Election '08: America Shows Her True Colors in West Virginia

I was getting very tired and somewhat disgusted dealing with stories and videos of white Republicans acting like 1960's-era segregationist assholes. I didn't like hearing all the anecdotes from white erstwhile-Democrats saying that they're not voting for the black guy. Shit like that makes me depressed, it hurts my feelings, and it makes me hurt for all the people that are the direct recipients of that hate and ignorance. So, I found this Washington Post article about how old-time white Democratic organizers in West Virginia have been integrated with the new wave of racially diverse Obama volunteers to be quite a tonic.

The article focuses on Waneta Acker, an 88-year-old retired insurance saleswoman, who has run the one-room Democratic headquarters in Wheeling, West Virginia for the last twenty years running. In her two decades of experience, the small, local black community had not been involved in politics. That changed when Obama secured the nomination in June and some black people started showing up at headquarters to volunteer. But she got a preview in April:

Change suddenly arrived on April 12. That day, at the nearby Carpenters Union, supporters of Barack Obama staged a coup of sorts.
It was the Ohio County Democratic Party's monthly meeting. On the agenda: choosing delegates for the state Democratic Convention in Charleston, which in turn would elect delegates to the National Convention in Denver.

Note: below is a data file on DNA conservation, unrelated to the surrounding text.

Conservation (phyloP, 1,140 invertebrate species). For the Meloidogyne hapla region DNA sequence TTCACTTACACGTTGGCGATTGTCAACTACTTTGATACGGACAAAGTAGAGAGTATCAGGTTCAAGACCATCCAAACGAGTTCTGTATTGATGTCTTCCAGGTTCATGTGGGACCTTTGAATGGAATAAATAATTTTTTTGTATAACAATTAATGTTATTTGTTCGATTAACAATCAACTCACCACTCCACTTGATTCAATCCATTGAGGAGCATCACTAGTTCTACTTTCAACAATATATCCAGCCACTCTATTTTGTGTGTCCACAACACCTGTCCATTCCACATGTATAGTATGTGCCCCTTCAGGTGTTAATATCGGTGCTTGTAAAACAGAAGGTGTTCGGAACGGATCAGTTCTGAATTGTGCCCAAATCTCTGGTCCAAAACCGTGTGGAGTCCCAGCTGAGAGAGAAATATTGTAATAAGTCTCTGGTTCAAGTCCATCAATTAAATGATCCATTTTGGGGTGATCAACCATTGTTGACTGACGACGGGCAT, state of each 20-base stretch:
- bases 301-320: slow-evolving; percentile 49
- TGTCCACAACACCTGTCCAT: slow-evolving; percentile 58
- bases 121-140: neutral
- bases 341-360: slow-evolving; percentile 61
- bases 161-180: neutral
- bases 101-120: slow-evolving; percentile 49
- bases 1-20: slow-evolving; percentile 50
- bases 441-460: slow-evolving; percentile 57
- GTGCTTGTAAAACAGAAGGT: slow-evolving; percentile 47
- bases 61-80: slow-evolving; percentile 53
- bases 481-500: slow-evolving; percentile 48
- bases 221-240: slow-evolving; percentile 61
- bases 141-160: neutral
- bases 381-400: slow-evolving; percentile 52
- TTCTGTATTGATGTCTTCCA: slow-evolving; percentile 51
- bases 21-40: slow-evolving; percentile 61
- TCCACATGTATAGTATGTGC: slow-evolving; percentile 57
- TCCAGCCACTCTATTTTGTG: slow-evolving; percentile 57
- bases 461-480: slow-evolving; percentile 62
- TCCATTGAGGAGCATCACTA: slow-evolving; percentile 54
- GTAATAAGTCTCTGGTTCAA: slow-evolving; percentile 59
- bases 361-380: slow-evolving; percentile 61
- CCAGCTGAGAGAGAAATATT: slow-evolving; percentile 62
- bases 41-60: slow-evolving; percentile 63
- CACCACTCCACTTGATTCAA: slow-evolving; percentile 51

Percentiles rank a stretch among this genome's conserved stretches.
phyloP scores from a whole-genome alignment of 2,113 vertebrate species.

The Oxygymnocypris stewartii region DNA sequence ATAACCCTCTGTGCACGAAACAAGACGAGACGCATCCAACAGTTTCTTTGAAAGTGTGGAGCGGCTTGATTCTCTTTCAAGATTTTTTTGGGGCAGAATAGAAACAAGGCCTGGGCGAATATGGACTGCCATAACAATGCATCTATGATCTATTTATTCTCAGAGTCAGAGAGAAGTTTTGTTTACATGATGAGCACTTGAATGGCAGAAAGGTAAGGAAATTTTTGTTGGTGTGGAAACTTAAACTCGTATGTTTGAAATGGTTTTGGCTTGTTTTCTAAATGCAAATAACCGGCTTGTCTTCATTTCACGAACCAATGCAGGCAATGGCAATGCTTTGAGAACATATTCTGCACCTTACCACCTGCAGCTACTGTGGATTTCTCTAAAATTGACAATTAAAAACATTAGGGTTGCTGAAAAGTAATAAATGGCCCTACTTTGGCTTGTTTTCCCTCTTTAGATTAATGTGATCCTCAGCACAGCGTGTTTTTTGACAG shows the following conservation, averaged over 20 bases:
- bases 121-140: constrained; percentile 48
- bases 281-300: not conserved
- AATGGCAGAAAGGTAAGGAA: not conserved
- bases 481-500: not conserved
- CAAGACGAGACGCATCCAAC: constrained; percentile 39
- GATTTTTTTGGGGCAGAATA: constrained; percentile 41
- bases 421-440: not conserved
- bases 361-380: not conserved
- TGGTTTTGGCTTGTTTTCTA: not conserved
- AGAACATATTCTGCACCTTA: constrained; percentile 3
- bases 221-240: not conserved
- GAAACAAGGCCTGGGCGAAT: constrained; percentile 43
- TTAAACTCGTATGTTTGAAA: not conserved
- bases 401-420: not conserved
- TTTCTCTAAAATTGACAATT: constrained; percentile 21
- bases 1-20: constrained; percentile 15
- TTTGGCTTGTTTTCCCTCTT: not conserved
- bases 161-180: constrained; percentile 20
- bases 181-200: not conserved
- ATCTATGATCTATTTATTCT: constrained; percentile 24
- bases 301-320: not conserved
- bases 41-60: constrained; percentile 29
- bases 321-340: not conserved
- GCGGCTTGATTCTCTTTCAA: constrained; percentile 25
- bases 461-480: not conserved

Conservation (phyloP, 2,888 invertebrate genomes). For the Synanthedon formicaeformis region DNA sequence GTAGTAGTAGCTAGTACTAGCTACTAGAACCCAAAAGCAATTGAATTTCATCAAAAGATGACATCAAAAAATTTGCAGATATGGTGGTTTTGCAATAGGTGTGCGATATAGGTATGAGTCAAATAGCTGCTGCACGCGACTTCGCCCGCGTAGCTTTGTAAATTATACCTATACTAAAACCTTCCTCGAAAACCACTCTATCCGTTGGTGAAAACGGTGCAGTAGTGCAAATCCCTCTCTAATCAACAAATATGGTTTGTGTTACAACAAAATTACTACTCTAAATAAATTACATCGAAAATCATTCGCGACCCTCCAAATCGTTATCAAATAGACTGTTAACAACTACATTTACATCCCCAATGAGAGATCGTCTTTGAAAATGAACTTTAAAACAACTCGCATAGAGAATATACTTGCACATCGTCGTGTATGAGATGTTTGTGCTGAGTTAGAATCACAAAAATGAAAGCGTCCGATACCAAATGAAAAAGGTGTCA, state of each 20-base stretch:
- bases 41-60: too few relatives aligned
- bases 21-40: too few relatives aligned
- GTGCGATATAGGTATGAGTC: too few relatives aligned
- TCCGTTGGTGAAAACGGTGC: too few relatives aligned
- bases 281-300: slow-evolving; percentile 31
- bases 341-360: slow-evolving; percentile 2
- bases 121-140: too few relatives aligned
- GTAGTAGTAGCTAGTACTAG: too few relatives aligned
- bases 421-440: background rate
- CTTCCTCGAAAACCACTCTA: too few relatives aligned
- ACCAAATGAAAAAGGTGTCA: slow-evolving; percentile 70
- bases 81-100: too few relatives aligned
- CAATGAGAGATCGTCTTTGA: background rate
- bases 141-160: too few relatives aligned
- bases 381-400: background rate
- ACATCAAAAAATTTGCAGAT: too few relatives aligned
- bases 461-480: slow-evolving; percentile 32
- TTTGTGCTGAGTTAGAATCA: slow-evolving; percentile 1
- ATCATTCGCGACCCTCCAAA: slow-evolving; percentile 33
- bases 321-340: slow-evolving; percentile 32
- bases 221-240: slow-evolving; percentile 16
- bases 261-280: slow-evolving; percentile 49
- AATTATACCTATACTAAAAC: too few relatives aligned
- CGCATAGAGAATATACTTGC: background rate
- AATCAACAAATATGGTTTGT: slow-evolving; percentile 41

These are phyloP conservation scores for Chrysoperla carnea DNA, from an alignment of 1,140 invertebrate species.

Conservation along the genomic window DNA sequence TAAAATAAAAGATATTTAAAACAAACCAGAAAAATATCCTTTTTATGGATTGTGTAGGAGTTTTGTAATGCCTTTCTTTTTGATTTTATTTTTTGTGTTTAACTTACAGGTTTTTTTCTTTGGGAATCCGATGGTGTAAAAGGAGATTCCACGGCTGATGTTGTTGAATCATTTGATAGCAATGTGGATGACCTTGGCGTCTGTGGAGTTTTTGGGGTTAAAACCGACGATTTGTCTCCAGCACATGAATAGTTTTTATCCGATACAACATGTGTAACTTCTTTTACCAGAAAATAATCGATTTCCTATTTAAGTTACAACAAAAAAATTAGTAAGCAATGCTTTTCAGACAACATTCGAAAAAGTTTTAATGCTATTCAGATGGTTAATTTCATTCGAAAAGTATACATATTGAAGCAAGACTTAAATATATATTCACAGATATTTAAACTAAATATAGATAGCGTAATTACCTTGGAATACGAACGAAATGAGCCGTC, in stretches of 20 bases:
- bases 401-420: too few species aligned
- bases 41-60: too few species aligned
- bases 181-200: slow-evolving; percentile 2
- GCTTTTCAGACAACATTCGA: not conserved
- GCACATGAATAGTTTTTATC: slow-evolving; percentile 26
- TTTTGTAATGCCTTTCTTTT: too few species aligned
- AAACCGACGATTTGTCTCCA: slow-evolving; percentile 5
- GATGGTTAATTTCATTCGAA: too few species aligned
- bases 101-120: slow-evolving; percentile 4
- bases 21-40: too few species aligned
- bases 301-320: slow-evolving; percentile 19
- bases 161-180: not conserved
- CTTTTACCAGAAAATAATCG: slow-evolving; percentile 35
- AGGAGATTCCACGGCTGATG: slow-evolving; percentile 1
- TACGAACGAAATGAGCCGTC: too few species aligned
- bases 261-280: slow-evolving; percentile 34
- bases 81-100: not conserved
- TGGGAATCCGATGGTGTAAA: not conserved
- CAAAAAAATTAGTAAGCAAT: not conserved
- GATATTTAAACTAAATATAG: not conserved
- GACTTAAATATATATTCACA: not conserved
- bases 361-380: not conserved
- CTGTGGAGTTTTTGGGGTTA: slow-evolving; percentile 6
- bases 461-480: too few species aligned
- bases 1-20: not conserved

In place of the dozen or so participants Acker expected, at least 50 Barack Obama devotees showed up, clad in blue T-shirts, baseball caps, and buttons blaring: "PROGRESS."

"Who are these people?!" Acker demanded. She didn't know them, "And that's unusual because I know gillions of people."

Stranger still, they were "mostly dark, black, African American or what have you." That's through Acker's eyes. In fact, less than one in three of those Obama-backers were black, though that is still a relatively large ratio in this 93 percent white town. To Acker, anyway, it looked like a flood of strange newcomers.

Acker's first response was defensive. These people were encroaching on her turf, and she wasn't sure they were friendly.

Acker feared "retaliation" for ancestral sins. "Black people were treated horrible in the past and might start showing the white people what it's like," Acker mused. Maybe they'll "get cocky" if Obama wins.
Even if he didn't win, she feared that Obama's candidacy could hurt local Democratic candidates. If the headquarters is covered in Obama paraphernalia, Acker wondered, "How many white people will come in the office? That's what I'm looking forward to [seeing]."

In June, with the nomination sewn-up, Acker's fears got put to the test. The order came down from Chicago that the local Democratic office would be completely absorbed, or 'integrated,' with the Obama campaign. Keep in mind that this story was repeated all over the country. The old guard was now on orders to be hospitable to the new guard. The 88 year-old Acker wasn't very comfortable with that idea.

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